October 2011



Liu calls for environmental law collaboration

21st-Century China – Alan Taylor – In Focus – The Atlantic

This evening I’m guest lecturing in an undergraduate environmental law class at Williams College about the impacts of everyday behavior on the environment and the role of law. In an open discussion to start the class by the regular professor, students brought of the following news stories:
California’s new cap and trade program
Disputes regarding solar panel production in China
The pika
Zanesville, Ohio



A post from Jeffery Polubinski, a second year law student at VLS and a joint-research project student for 2011-2012 with the US-China Partnership for Environmental Law.

The GOP Presidential Primary remains fascinating. And now this…Cain tied with Romney nationally. Thus, until primary filing deadlines start to pass, I’ll stick with my year long prediction: Sarah Palin will run for President and win the GOP nomination. And a rhetorical question: Regardless of what you think of Herman Cain, why do so many not take his campaign seriously?

Steph Tai (Wisconsin Law) has posted her paper The Rise of U.S. Food Sustainability Litigation on SSRN. The Abstract:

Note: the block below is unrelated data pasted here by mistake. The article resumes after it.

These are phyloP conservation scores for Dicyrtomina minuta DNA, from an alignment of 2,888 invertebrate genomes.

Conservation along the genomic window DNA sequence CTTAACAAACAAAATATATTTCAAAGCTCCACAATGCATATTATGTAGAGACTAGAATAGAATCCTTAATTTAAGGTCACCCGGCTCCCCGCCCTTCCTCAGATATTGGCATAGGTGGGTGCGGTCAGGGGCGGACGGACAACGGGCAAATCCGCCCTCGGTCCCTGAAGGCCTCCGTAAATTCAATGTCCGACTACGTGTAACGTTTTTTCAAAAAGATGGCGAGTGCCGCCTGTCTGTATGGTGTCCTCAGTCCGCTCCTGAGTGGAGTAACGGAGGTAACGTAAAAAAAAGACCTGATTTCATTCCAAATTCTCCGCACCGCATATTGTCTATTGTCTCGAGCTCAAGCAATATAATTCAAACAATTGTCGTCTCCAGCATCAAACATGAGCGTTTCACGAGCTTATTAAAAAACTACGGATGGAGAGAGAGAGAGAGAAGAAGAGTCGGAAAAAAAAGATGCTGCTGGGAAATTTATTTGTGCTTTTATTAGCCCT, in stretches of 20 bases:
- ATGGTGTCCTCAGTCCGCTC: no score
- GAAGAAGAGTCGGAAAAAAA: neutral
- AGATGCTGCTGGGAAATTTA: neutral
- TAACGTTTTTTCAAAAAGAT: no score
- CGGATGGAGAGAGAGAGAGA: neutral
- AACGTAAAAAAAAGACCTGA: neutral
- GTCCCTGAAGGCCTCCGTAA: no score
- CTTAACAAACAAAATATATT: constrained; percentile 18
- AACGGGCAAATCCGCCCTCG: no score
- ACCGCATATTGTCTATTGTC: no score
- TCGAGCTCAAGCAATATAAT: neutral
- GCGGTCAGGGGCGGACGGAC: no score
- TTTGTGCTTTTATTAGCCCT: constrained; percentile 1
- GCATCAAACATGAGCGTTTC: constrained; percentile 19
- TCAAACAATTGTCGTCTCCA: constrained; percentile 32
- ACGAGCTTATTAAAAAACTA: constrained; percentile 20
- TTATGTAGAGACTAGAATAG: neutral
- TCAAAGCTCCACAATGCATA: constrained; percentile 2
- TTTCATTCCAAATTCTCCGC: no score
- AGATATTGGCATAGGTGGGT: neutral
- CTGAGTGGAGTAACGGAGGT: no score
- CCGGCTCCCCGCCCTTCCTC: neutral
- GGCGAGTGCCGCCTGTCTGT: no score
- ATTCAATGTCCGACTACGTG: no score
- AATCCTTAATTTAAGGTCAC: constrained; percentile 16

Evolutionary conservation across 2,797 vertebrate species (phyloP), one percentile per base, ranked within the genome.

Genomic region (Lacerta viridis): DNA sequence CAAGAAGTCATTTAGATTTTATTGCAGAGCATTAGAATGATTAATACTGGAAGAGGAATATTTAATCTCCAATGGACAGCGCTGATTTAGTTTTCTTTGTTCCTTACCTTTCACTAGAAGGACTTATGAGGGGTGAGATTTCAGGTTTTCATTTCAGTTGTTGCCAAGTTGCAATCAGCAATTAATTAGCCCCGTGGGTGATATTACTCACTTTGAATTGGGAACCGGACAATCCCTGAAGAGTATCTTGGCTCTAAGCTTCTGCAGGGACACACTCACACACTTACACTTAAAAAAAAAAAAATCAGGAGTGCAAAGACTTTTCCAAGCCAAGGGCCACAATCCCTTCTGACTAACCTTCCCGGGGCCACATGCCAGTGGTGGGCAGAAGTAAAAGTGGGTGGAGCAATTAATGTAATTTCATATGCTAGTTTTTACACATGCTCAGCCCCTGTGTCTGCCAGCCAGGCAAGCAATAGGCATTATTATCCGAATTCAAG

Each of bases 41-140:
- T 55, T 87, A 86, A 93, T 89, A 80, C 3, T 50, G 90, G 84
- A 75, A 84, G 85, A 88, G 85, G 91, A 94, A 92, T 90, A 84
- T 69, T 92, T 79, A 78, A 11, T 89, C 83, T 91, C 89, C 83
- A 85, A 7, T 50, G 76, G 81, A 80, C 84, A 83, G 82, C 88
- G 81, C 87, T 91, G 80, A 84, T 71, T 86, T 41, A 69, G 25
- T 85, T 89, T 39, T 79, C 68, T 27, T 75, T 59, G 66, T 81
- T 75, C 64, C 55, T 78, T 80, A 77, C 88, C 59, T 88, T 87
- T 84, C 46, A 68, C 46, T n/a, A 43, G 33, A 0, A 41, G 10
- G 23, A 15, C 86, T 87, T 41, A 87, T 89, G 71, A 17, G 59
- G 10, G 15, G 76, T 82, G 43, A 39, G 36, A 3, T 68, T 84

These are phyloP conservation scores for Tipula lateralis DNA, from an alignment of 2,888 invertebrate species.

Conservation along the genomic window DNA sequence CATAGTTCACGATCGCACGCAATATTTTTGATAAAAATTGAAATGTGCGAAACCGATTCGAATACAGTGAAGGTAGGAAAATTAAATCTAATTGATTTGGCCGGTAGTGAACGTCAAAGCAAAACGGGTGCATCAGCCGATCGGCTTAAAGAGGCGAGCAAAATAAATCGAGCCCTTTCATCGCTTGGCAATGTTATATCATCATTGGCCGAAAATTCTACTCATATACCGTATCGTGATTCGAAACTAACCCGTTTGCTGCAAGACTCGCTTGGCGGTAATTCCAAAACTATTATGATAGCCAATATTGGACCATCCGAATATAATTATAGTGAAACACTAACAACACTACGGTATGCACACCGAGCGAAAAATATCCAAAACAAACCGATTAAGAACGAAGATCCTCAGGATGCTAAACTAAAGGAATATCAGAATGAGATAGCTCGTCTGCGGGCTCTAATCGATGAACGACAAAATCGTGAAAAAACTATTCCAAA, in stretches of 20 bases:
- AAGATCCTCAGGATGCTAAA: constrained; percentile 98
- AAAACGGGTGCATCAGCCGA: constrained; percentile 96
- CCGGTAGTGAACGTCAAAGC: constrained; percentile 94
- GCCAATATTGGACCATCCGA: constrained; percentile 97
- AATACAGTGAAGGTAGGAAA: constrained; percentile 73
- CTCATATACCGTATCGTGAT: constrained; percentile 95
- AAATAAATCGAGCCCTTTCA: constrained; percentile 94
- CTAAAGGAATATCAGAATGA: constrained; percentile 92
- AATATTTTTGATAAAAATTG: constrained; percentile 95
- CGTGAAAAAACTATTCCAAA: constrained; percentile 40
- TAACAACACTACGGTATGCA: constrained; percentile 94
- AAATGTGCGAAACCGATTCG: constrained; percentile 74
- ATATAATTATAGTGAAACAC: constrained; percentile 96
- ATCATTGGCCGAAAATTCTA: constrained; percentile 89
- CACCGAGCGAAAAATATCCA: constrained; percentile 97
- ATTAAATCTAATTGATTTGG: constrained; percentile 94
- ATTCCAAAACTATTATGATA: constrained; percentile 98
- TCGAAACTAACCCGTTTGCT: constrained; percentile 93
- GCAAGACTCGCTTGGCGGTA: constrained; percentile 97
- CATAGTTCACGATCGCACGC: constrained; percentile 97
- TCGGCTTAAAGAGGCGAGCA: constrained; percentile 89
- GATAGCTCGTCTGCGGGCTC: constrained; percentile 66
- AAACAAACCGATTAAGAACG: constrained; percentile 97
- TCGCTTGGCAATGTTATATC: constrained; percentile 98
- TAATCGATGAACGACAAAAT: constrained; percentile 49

This article provides one of the first critical looks at the interface between the values of the sustainable food movement and its rising use of litigation. In particular, it focuses on two growing areas of food sustainability litigation"challenges to CAFOs and challenges to the use of genetically modified organisms (GMOs) in the food system"chosen because they involve growing sectors of U.S. agriculture over which members of the sustainable food movement have raised significant concerns.

The article begins by describing the sustainable food movement, including how the movement fits in with factors that sociologists use to characterize social movements, as well as the values seemingly held by the sustainable food movement. The article next provides a brief introduction into CAFOs and GMOs. In doing so, the article explores the types of concerns expressed by the sustainable food movement regarding these issues by examining some popular literature coming out of the sustainable food movement. The article then analyzes CAFO and GMO litigation in the United States arising from the sustainable food movement. In examining this litigation, the article observes how these challenges relate to some of the purported goals of the various sustainable food movements, yet may not fully succeed in advancing some of the broader visions of the movements. The article then explains that the inadequacy of these legal efforts result from particular ways in which existing legal avenues fail to mesh with the values of the food sustainability movements. This article concludes by drawing from studies of other historical movements and argues that the food sustainability movement, if it is to succeed in transforming the U.S. food system, must seek reform not only through substantive changes to agricultural and food policy, but also through the creation of additional legal avenues for its values to be meaningfully expressed.

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